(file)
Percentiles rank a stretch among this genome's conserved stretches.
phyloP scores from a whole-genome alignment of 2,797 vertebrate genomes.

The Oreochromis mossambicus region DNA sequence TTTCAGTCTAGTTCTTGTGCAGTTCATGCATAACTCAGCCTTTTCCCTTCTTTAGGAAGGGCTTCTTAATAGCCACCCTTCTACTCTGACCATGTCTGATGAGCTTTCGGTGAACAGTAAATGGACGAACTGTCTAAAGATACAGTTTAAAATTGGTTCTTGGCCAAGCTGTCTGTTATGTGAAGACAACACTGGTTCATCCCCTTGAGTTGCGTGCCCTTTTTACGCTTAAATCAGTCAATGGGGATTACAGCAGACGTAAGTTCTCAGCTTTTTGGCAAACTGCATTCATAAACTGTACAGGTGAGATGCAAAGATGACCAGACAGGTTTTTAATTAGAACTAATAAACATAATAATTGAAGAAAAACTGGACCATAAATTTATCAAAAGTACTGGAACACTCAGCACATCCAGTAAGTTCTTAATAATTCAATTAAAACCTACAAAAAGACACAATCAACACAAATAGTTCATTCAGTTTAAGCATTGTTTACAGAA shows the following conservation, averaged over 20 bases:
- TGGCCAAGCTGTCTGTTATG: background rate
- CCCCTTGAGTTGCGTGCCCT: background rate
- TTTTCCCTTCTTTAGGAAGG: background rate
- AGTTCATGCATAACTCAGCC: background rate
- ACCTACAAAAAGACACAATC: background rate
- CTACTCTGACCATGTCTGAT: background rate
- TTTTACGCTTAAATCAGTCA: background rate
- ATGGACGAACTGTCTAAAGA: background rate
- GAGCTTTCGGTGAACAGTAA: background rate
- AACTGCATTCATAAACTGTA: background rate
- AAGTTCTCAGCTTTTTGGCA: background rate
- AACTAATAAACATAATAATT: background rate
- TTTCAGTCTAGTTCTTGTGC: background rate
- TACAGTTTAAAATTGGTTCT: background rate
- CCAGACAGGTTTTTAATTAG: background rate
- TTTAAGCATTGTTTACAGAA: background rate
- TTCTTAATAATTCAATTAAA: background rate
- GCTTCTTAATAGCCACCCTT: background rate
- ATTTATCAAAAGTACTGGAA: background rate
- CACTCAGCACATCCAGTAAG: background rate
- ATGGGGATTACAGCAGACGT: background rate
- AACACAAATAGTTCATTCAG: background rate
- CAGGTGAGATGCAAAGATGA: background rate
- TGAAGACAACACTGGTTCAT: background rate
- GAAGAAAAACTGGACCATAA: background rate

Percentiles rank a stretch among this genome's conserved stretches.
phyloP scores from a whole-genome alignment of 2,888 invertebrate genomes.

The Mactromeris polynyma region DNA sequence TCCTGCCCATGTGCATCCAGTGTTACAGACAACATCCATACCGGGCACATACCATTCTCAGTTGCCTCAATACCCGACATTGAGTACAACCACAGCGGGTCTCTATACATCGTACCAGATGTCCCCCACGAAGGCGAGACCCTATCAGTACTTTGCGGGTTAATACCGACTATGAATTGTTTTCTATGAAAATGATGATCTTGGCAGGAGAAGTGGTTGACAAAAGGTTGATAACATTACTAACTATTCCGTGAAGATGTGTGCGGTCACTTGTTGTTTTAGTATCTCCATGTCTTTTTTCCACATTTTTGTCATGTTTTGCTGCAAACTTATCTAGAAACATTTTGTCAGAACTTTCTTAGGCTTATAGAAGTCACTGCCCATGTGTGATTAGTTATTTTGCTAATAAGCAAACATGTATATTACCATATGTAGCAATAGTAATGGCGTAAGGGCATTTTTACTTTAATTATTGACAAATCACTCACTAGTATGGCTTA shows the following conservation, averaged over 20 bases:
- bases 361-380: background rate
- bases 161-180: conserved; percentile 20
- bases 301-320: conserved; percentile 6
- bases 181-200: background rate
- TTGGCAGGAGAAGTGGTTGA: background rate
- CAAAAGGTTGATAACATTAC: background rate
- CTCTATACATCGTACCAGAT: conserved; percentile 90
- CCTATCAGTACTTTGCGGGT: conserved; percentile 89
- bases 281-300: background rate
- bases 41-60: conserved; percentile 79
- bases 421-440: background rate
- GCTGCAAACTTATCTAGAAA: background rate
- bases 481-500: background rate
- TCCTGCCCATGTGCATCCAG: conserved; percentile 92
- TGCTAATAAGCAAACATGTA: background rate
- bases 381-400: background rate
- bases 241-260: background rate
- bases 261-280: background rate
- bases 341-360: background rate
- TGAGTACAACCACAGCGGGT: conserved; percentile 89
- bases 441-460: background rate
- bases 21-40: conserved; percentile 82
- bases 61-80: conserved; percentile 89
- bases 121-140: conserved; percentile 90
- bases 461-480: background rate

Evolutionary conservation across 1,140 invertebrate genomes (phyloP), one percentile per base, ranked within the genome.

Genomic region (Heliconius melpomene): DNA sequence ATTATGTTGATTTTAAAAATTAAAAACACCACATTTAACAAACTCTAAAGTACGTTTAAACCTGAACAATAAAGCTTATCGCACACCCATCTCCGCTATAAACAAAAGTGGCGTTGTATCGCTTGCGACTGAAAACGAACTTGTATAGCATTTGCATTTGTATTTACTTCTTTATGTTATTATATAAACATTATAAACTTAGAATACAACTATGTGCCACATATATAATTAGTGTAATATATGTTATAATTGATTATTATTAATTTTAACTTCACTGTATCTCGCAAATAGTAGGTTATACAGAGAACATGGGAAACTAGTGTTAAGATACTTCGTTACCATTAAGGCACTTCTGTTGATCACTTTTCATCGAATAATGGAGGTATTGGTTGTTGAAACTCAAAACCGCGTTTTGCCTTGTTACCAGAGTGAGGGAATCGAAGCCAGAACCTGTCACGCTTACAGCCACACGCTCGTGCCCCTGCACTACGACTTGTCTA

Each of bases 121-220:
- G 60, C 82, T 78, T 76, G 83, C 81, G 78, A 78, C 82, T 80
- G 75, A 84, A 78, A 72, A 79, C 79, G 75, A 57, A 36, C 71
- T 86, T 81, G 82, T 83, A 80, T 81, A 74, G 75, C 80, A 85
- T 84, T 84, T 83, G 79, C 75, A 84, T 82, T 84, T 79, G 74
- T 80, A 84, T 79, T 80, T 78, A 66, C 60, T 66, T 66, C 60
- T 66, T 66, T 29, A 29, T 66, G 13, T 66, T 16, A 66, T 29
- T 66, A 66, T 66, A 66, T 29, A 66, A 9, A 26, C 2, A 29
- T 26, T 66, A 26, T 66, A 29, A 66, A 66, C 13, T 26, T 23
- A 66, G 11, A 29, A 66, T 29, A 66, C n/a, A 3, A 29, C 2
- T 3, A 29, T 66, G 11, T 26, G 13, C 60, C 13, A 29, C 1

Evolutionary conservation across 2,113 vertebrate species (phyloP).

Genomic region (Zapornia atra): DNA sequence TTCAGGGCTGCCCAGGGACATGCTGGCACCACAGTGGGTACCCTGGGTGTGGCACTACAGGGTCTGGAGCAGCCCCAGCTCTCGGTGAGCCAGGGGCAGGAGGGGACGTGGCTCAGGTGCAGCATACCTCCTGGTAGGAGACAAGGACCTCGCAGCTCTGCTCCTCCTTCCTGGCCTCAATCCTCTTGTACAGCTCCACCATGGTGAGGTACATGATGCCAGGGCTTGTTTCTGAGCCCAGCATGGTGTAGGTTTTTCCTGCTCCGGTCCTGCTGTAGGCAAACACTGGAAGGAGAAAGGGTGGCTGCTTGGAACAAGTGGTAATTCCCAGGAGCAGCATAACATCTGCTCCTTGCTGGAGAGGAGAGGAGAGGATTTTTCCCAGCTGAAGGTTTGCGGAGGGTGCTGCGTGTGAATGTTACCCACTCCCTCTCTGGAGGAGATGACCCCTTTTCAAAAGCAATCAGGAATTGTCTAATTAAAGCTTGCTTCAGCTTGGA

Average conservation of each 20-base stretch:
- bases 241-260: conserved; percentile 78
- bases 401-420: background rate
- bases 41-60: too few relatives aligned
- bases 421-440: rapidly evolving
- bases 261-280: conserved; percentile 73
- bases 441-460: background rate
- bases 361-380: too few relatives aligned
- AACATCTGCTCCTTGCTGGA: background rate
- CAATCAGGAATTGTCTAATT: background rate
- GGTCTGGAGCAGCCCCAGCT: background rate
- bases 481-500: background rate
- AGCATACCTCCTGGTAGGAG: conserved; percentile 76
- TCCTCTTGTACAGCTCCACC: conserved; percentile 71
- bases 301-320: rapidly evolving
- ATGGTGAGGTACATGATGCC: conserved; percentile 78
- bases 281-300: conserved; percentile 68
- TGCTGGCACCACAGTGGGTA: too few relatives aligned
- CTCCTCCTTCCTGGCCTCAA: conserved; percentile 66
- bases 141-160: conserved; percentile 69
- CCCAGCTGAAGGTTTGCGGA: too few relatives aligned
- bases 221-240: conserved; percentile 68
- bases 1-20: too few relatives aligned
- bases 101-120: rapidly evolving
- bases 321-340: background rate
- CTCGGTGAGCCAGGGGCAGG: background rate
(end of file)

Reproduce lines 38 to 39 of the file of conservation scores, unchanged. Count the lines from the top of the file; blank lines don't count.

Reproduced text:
- CTCTATACATCGTACCAGAT: conserved; percentile 90
- CCTATCAGTACTTTGCGGGT: conserved; percentile 89